The Ohio State Board of Trustees voted unanimously Friday morning to revoke a former student's Ph.D., after an article she co-authored was retracted from an academic journal last year.
Jodi Whitaker, now a professor at the University of Arizona, earned her Ph.D. in mass media and communication from Ohio State in 2013, specializing in violence and aggression in media and video games. However, the Ohio State Board of Trustees voted to revoke that degree after a recommendation from the Academic Affairs and Student Life Committee.
"President Drake brought it to the board to vote on, in which everyone said yes," reported Summer Cartwright, an editor for The Lantern.
A 2012 study that Whitaker co-authored, called “Boom, Headshot! Effect of Video Game Play and Controller Type on Firing Aim and Accuracy,” claimed to find a correlation between shooting in video games and real-life marksmanship.
But after a Villanova University professor and a researcher in Germany found inconsistencies in the data, suggesting manipulation of results, the journal Communication Research retracted the paper in 2016.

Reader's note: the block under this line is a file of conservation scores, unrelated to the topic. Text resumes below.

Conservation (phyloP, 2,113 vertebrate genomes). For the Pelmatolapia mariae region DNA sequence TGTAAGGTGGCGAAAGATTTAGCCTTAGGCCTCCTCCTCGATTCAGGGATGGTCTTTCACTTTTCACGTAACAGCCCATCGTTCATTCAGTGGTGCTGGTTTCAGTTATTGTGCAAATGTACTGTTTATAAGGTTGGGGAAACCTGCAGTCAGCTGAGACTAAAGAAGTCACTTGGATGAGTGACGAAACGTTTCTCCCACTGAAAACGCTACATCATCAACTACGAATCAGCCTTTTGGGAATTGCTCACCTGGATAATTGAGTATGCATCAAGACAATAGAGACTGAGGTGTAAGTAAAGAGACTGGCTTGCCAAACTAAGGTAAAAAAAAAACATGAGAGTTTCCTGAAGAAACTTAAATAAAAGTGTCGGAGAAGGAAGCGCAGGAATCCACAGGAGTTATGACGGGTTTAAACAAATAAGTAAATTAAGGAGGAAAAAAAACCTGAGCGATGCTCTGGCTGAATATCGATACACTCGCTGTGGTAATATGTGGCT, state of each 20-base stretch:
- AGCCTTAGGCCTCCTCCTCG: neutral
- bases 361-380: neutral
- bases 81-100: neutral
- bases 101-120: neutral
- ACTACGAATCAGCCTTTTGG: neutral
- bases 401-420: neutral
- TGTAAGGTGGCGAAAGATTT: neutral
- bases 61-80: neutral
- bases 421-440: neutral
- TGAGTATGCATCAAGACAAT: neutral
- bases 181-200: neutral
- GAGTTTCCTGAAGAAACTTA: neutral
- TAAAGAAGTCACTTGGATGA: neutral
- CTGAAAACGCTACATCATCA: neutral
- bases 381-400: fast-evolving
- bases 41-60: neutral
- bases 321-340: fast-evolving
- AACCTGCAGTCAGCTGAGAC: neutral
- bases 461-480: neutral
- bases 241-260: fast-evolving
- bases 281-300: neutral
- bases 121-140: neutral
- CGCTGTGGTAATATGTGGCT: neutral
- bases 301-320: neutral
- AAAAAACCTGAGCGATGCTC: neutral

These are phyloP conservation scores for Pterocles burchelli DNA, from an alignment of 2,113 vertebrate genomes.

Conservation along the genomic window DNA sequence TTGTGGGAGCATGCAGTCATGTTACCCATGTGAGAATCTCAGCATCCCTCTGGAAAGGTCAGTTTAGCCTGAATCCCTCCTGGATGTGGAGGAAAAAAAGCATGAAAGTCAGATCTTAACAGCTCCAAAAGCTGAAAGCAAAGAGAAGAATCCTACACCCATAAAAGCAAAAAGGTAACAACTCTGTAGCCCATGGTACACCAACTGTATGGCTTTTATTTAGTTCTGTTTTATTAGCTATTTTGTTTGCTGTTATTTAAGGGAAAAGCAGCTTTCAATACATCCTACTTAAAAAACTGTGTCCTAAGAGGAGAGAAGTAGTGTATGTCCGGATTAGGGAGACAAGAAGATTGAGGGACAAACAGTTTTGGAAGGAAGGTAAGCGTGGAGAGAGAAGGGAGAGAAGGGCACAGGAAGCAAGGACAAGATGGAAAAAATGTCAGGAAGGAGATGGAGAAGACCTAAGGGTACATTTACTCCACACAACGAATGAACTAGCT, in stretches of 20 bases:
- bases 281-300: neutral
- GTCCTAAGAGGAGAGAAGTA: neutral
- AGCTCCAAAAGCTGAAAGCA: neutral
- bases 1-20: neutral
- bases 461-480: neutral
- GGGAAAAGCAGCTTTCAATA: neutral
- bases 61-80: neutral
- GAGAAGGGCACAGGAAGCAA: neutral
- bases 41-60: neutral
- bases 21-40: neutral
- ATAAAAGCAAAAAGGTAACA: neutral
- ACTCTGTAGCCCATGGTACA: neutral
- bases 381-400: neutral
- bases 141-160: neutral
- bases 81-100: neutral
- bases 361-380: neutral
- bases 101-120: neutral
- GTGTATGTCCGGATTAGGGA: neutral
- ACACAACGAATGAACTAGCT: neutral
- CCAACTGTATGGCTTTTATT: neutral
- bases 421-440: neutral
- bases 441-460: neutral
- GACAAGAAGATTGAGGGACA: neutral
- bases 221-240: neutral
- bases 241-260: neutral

“Unfortunately, the values of the questioned variables could not be confirmed because the original research records were unavailable,” the journal wrote.
University spokesperson Ben Johnson could not comment on what exactly led to the revocation of Whitaker's degree, citing the information is protected under the federal Family Educational Rights and Privacy Act (FERPA), and cannot be shared by the university.
Ohio State typically revokes about one degree every two years, Johnson said.
Brad Bushman, a professor of communications at Ohio State, was a co-author on that paper and agreed with the decision to retract it. According to The Dispatch, Bushman remains in good standing with the university, and is working to replicate the retracted study.
An earlier version of this story said the university could not comment on what exactly led to the revocation of Whitaker's degree due to school privacy laws. The information is actually protected under the federal Family Educational Rights and Privacy Act (FERPA) and cannot be shared by the university.